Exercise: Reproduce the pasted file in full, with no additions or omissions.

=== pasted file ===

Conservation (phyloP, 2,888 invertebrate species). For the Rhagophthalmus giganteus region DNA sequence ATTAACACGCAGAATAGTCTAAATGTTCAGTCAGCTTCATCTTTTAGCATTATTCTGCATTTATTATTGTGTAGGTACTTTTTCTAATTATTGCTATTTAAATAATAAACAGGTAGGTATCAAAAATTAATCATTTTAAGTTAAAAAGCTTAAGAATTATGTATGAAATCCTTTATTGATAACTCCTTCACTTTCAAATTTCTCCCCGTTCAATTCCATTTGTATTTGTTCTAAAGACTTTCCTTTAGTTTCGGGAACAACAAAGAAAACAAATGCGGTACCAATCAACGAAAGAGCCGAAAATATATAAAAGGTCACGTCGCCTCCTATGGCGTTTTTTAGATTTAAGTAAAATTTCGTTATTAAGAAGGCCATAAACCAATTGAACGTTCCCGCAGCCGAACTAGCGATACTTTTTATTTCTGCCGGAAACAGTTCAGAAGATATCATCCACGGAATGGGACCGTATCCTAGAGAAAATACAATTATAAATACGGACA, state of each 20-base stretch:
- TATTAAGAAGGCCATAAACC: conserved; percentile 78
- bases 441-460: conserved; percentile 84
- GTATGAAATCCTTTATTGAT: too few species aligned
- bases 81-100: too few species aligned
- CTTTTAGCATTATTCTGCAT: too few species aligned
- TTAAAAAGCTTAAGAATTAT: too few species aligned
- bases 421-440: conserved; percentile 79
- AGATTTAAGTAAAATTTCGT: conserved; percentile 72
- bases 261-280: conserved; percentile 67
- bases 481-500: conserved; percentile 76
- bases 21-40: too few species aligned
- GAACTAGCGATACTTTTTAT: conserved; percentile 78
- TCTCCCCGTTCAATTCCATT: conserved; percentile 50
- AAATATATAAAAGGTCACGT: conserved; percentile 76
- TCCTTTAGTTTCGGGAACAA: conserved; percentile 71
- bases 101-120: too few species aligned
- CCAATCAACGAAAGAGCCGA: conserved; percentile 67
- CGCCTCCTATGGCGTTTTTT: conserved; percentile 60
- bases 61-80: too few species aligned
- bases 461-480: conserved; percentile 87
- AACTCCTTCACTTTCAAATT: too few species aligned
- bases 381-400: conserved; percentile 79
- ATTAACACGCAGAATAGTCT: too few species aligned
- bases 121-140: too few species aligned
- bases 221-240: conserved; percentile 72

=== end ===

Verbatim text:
Conservation (phyloP, 2,888 invertebrate species). For the Rhagophthalmus giganteus region DNA sequence ATTAACACGCAGAATAGTCTAAATGTTCAGTCAGCTTCATCTTTTAGCATTATTCTGCATTTATTATTGTGTAGGTACTTTTTCTAATTATTGCTATTTAAATAATAAACAGGTAGGTATCAAAAATTAATCATTTTAAGTTAAAAAGCTTAAGAATTATGTATGAAATCCTTTATTGATAACTCCTTCACTTTCAAATTTCTCCCCGTTCAATTCCATTTGTATTTGTTCTAAAGACTTTCCTTTAGTTTCGGGAACAACAAAGAAAACAAATGCGGTACCAATCAACGAAAGAGCCGAAAATATATAAAAGGTCACGTCGCCTCCTATGGCGTTTTTTAGATTTAAGTAAAATTTCGTTATTAAGAAGGCCATAAACCAATTGAACGTTCCCGCAGCCGAACTAGCGATACTTTTTATTTCTGCCGGAAACAGTTCAGAAGATATCATCCACGGAATGGGACCGTATCCTAGAGAAAATACAATTATAAATACGGACA, state of each 20-base stretch:
- TATTAAGAAGGCCATAAACC: conserved; percentile 78
- bases 441-460: conserved; percentile 84
- GTATGAAATCCTTTATTGAT: too few species aligned
- bases 81-100: too few species aligned
- CTTTTAGCATTATTCTGCAT: too few species aligned
- TTAAAAAGCTTAAGAATTAT: too few species aligned
- bases 421-440: conserved; percentile 79
- AGATTTAAGTAAAATTTCGT: conserved; percentile 72
- bases 261-280: conserved; percentile 67
- bases 481-500: conserved; percentile 76
- bases 21-40: too few species aligned
- GAACTAGCGATACTTTTTAT: conserved; percentile 78
- TCTCCCCGTTCAATTCCATT: conserved; percentile 50
- AAATATATAAAAGGTCACGT: conserved; percentile 76
- TCCTTTAGTTTCGGGAACAA: conserved; percentile 71
- bases 101-120: too few species aligned
- CCAATCAACGAAAGAGCCGA: conserved; percentile 67
- CGCCTCCTATGGCGTTTTTT: conserved; percentile 60
- bases 61-80: too few species aligned
- bases 461-480: conserved; percentile 87
- AACTCCTTCACTTTCAAATT: too few species aligned
- bases 381-400: conserved; percentile 79
- ATTAACACGCAGAATAGTCT: too few species aligned
- bases 121-140: too few species aligned
- bases 221-240: conserved; percentile 72